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Chief Customer Officer Cathrine Armour explains how the UKHO has adapted and evolved with the continued digitalisation of the maritime industry.
The effects of the current world health and economic situation has been undoubtedly challenging for the maritime industry. During this time, building resilience and continuing to deliver for customers and partners across the globe has never been more crucial.
But in the face of such challenges, it has been heartening to see the innovation and creativity fostered by companies to enable them to deliver their essential services with minimal disruption. Playing a central role to this innovation is digitalisation – with new ways of working made possible by digital technology.
For us at the UK Hydrographic Office (UKHO), our essential services include supporting safe navigation for our customers around the world. We do so through our portfolio of ADMIRALTY Maritime Data Solutions, carried on board more than 90% of ships trading internationally, which play a vital role in supporting Safety of Life at Sea (SOLAS). With the transport of goods, materials and resources fundamentally reliant on shipping, enabling the safe passage for crews and cargo throughout the pandemic has been integral to workflows and processes.
But even prior to the current pandemic, the maritime industry has experienced an evolution in technology over the past decade. Digitalisation, in particular, has fundamentally changed the way we operate and deliver information to our customers; similarly, it has transformed the way we support other organisations as they fulfil their own services. We have seen first-hand the benefits of adopting new technology and processes – from greater reliability to improved ways of working – and wholeheartedly welcome the wider adoption and acceleration of digital-first working across the industry.
The benefits of digitalisation can be seen distinctly in the digital transition of navigational charts. For centuries, mariners relied upon paper charts for navigation, but transitioning to digital alternatives has not only improved accuracy, availability and trust, but has also hugely enhanced navigational capabilities. Now, chart users are able to use this same information in new ways, mirroring a trend that is taking place across the entire sector towards smarter, digitised operations.
In line with this, we have adapted our solutions to align with these new ways of working and meet the changing needs of users. As an example, we have evolved our ADMIRALTY Vector Chart Service (AVCS) into a shore-based version: AVCS Online. The platform provides shore-based users and fleet planning teams access to images from more than 16,000 Electronic Navigational Charts (ENCs), updated weekly, to support vessel tracking, voyage planning and for use in accident and emergency incidents.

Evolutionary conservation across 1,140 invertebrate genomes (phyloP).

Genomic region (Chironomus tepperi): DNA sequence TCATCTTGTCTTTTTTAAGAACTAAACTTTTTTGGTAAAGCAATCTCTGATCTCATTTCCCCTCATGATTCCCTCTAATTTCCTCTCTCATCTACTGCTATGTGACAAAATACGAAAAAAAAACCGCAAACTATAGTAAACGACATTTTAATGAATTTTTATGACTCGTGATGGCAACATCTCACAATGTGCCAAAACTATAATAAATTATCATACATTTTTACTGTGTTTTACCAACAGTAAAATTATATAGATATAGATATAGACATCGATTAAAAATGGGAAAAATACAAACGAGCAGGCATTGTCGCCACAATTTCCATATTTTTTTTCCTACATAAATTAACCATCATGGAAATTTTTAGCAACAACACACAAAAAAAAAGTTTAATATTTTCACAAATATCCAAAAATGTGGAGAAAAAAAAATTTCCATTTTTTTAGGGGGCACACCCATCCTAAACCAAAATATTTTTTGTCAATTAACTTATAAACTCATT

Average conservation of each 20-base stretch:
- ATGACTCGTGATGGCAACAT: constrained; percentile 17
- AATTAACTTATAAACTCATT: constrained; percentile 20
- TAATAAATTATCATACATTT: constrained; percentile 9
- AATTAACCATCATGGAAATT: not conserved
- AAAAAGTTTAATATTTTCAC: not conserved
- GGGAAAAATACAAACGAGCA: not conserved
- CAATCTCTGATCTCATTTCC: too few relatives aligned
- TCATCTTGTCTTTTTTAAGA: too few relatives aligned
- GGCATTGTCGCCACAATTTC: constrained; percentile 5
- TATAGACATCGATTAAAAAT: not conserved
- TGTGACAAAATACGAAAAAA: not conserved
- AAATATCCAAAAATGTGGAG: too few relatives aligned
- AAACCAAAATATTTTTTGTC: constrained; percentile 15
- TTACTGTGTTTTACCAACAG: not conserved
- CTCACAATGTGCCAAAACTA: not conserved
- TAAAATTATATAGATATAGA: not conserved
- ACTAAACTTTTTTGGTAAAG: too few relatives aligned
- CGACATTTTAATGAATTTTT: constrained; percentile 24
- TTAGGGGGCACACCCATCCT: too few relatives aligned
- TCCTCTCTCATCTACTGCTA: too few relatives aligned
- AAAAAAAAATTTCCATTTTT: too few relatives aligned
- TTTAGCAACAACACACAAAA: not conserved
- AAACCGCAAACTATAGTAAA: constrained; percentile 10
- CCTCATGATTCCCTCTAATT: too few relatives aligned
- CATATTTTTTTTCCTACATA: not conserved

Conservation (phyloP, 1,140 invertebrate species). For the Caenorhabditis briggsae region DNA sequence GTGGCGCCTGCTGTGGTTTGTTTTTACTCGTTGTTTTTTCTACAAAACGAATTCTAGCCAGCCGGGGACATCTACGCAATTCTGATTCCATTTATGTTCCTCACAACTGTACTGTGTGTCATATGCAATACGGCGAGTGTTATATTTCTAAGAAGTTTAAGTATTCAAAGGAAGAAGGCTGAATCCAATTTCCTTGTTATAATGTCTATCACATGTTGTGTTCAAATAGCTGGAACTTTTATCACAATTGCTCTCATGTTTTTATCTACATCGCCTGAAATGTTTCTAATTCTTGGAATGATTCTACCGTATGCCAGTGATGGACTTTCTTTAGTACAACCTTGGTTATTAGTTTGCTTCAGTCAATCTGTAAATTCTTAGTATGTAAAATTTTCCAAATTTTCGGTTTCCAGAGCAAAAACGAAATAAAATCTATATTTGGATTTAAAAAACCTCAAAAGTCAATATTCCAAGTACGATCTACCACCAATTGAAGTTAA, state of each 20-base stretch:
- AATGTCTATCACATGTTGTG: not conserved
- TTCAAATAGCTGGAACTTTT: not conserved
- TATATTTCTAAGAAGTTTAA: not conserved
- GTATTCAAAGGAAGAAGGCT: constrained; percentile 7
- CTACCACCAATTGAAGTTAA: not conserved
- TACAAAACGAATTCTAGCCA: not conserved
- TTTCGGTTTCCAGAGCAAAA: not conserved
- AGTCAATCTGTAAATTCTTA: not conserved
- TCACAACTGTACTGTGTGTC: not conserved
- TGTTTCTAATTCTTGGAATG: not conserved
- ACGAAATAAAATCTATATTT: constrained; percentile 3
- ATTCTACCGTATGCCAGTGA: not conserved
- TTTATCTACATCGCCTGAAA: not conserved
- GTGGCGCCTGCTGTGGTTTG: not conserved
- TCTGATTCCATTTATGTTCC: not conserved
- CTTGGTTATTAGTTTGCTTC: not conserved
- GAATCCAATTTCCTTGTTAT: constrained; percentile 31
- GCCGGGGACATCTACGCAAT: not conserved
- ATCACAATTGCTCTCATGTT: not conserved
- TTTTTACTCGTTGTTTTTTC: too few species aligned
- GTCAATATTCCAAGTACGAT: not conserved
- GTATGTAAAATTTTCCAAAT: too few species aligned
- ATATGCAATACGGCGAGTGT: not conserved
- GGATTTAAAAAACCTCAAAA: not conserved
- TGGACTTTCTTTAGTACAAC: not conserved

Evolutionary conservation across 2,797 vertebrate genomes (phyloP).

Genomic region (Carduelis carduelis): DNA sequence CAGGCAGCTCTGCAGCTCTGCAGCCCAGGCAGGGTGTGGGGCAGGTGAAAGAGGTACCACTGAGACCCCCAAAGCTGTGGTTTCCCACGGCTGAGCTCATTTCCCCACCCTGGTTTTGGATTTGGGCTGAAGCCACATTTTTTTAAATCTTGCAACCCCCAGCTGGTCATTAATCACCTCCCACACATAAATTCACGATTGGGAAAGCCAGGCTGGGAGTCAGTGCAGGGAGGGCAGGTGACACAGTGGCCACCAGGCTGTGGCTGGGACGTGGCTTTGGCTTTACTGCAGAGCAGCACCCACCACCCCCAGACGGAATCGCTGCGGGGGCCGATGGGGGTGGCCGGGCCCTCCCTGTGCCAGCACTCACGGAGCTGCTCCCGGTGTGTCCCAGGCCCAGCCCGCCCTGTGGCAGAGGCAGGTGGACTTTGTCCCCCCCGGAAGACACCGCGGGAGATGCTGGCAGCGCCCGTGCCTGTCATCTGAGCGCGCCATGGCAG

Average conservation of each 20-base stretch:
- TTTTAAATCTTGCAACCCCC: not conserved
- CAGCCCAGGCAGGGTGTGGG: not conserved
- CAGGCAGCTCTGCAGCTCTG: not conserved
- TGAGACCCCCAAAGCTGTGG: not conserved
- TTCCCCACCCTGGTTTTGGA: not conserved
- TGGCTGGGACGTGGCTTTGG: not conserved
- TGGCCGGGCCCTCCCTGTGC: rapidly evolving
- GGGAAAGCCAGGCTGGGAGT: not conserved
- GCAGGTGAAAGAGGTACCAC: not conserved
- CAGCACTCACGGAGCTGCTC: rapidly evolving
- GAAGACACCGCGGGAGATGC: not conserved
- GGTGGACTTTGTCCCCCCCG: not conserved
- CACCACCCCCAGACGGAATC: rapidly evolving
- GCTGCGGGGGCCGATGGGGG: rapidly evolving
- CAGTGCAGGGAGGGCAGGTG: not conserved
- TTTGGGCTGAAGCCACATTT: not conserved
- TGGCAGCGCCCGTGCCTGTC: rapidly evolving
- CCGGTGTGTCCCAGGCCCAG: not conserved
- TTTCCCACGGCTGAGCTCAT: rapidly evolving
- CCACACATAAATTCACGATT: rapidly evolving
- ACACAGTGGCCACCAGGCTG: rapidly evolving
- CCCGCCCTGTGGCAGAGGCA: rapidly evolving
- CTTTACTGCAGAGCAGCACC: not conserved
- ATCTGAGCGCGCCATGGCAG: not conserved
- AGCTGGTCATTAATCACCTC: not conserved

To ensure our services evolve alongside the industry’s needs, we have also developed AVCS Online Web Map Service (WMS), which reflects the demand from shore-based teams for a way to access AVCS from their office. Meeting the needs for navigation-centric, shore-based decision-making, AVCS Online WMS can be developed as a standalone maritime solution or it can be integrated into existing web-based systems as a navigational information layer, optimising on-shore planning and support. The development of web map services utilising marine data, such as AVCS Online WMS, can not only bring greater efficiencies to onshore management, but considerable savings too.
But there is an even wider range of decisions across the industry that can be enabled and informed by marine geospatial data. With the petabytes of data we make available, we believe that this can underpin wider growth and sustainable development of the blue economy. That is why we were proud, at a critical time for our oceans, to be able to convene industry experts to debate on these topics during our Blue Data Conference last month.
Across our sector, we are seeing incredible work being done to promote the use of accurate and trusted marine geospatial data – from key advances in sustainable development and the blue economy, to the steps being taken to enable new data standards and full vessel autonomy. Although diverse in nature, each of these trends reflects the growing acceleration towards harnessing digitalisation in the maritime industry and unlocking the potential of data across wider ocean industries.
By continuing to engage and collaborate with our distributors, partners and the wider maritime community, we believe combining the power of marine geospatial data with technological advancement could be truly transformative for all those that depend on our oceans. As we move forward from the challenges of 2020, and as a new decade dawns, we hope to realise a smarter future for shipping, and safer, more sustainable use of the marine environment.
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